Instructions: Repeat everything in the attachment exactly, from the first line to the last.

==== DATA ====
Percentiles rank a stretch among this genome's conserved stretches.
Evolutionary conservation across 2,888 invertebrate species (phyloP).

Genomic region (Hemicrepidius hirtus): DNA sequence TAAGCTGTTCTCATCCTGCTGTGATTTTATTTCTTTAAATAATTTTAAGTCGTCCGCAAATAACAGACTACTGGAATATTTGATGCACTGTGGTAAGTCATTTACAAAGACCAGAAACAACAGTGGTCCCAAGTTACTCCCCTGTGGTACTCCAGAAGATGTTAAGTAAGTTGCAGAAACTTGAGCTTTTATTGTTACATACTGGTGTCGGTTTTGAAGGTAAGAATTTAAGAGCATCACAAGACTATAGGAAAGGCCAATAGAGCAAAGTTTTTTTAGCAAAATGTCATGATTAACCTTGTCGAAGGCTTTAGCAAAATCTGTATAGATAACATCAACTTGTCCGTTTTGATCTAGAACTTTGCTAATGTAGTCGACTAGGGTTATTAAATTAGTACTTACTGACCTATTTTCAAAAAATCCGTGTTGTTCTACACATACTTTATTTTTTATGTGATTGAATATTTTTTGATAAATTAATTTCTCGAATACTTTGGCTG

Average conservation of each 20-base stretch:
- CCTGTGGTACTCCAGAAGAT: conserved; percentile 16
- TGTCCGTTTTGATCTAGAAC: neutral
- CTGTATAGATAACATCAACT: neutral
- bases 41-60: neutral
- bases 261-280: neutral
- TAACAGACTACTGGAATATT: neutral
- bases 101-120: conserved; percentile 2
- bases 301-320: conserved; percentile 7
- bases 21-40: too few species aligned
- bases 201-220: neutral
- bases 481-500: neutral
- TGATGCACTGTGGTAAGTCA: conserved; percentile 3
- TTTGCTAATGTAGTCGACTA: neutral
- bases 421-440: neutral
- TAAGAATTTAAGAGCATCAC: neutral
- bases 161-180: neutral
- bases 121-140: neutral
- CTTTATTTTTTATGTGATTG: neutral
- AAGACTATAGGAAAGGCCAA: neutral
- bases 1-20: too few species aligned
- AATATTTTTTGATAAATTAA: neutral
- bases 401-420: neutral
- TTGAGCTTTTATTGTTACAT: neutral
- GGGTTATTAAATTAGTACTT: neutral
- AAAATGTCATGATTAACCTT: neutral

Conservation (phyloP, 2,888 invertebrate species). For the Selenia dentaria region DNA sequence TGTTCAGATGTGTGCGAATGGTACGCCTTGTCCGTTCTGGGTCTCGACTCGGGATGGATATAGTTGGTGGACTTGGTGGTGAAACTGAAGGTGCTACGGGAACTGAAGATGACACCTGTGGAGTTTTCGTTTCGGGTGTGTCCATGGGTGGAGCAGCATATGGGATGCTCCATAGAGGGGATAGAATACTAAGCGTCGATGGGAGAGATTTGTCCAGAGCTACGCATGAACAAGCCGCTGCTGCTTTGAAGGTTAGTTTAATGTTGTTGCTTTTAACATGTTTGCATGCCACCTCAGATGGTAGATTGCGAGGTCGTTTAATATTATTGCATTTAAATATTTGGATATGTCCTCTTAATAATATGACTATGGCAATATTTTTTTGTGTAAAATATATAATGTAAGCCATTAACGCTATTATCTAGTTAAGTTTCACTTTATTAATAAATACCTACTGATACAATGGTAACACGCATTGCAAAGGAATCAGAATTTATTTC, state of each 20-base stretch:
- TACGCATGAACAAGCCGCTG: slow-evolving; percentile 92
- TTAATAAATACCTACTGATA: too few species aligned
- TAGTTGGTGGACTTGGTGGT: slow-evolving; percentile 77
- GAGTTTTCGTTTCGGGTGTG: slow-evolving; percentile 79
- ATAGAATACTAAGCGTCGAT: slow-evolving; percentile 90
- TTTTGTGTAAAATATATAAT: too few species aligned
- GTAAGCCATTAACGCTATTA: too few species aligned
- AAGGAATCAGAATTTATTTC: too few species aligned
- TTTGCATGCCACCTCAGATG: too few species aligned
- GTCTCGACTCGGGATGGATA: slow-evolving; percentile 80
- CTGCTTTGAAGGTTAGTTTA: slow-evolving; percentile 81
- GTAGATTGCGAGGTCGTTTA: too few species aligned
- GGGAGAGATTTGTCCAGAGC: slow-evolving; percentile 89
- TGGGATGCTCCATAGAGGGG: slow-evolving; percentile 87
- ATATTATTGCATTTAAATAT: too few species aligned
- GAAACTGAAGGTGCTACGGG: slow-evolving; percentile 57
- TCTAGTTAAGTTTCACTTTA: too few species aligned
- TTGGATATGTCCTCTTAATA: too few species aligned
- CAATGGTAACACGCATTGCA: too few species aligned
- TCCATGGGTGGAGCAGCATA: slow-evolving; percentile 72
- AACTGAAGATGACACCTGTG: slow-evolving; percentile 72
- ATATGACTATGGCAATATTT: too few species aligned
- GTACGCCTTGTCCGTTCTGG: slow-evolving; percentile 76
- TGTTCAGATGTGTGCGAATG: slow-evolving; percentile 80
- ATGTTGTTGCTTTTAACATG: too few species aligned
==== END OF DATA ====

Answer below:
Percentiles rank a stretch among this genome's conserved stretches.
Evolutionary conservation across 2,888 invertebrate species (phyloP).

Genomic region (Hemicrepidius hirtus): DNA sequence TAAGCTGTTCTCATCCTGCTGTGATTTTATTTCTTTAAATAATTTTAAGTCGTCCGCAAATAACAGACTACTGGAATATTTGATGCACTGTGGTAAGTCATTTACAAAGACCAGAAACAACAGTGGTCCCAAGTTACTCCCCTGTGGTACTCCAGAAGATGTTAAGTAAGTTGCAGAAACTTGAGCTTTTATTGTTACATACTGGTGTCGGTTTTGAAGGTAAGAATTTAAGAGCATCACAAGACTATAGGAAAGGCCAATAGAGCAAAGTTTTTTTAGCAAAATGTCATGATTAACCTTGTCGAAGGCTTTAGCAAAATCTGTATAGATAACATCAACTTGTCCGTTTTGATCTAGAACTTTGCTAATGTAGTCGACTAGGGTTATTAAATTAGTACTTACTGACCTATTTTCAAAAAATCCGTGTTGTTCTACACATACTTTATTTTTTATGTGATTGAATATTTTTTGATAAATTAATTTCTCGAATACTTTGGCTG

Average conservation of each 20-base stretch:
- CCTGTGGTACTCCAGAAGAT: conserved; percentile 16
- TGTCCGTTTTGATCTAGAAC: neutral
- CTGTATAGATAACATCAACT: neutral
- bases 41-60: neutral
- bases 261-280: neutral
- TAACAGACTACTGGAATATT: neutral
- bases 101-120: conserved; percentile 2
- bases 301-320: conserved; percentile 7
- bases 21-40: too few species aligned
- bases 201-220: neutral
- bases 481-500: neutral
- TGATGCACTGTGGTAAGTCA: conserved; percentile 3
- TTTGCTAATGTAGTCGACTA: neutral
- bases 421-440: neutral
- TAAGAATTTAAGAGCATCAC: neutral
- bases 161-180: neutral
- bases 121-140: neutral
- CTTTATTTTTTATGTGATTG: neutral
- AAGACTATAGGAAAGGCCAA: neutral
- bases 1-20: too few species aligned
- AATATTTTTTGATAAATTAA: neutral
- bases 401-420: neutral
- TTGAGCTTTTATTGTTACAT: neutral
- GGGTTATTAAATTAGTACTT: neutral
- AAAATGTCATGATTAACCTT: neutral

Conservation (phyloP, 2,888 invertebrate species). For the Selenia dentaria region DNA sequence TGTTCAGATGTGTGCGAATGGTACGCCTTGTCCGTTCTGGGTCTCGACTCGGGATGGATATAGTTGGTGGACTTGGTGGTGAAACTGAAGGTGCTACGGGAACTGAAGATGACACCTGTGGAGTTTTCGTTTCGGGTGTGTCCATGGGTGGAGCAGCATATGGGATGCTCCATAGAGGGGATAGAATACTAAGCGTCGATGGGAGAGATTTGTCCAGAGCTACGCATGAACAAGCCGCTGCTGCTTTGAAGGTTAGTTTAATGTTGTTGCTTTTAACATGTTTGCATGCCACCTCAGATGGTAGATTGCGAGGTCGTTTAATATTATTGCATTTAAATATTTGGATATGTCCTCTTAATAATATGACTATGGCAATATTTTTTTGTGTAAAATATATAATGTAAGCCATTAACGCTATTATCTAGTTAAGTTTCACTTTATTAATAAATACCTACTGATACAATGGTAACACGCATTGCAAAGGAATCAGAATTTATTTC, state of each 20-base stretch:
- TACGCATGAACAAGCCGCTG: slow-evolving; percentile 92
- TTAATAAATACCTACTGATA: too few species aligned
- TAGTTGGTGGACTTGGTGGT: slow-evolving; percentile 77
- GAGTTTTCGTTTCGGGTGTG: slow-evolving; percentile 79
- ATAGAATACTAAGCGTCGAT: slow-evolving; percentile 90
- TTTTGTGTAAAATATATAAT: too few species aligned
- GTAAGCCATTAACGCTATTA: too few species aligned
- AAGGAATCAGAATTTATTTC: too few species aligned
- TTTGCATGCCACCTCAGATG: too few species aligned
- GTCTCGACTCGGGATGGATA: slow-evolving; percentile 80
- CTGCTTTGAAGGTTAGTTTA: slow-evolving; percentile 81
- GTAGATTGCGAGGTCGTTTA: too few species aligned
- GGGAGAGATTTGTCCAGAGC: slow-evolving; percentile 89
- TGGGATGCTCCATAGAGGGG: slow-evolving; percentile 87
- ATATTATTGCATTTAAATAT: too few species aligned
- GAAACTGAAGGTGCTACGGG: slow-evolving; percentile 57
- TCTAGTTAAGTTTCACTTTA: too few species aligned
- TTGGATATGTCCTCTTAATA: too few species aligned
- CAATGGTAACACGCATTGCA: too few species aligned
- TCCATGGGTGGAGCAGCATA: slow-evolving; percentile 72
- AACTGAAGATGACACCTGTG: slow-evolving; percentile 72
- ATATGACTATGGCAATATTT: too few species aligned
- GTACGCCTTGTCCGTTCTGG: slow-evolving; percentile 76
- TGTTCAGATGTGTGCGAATG: slow-evolving; percentile 80
- ATGTTGTTGCTTTTAACATG: too few species aligned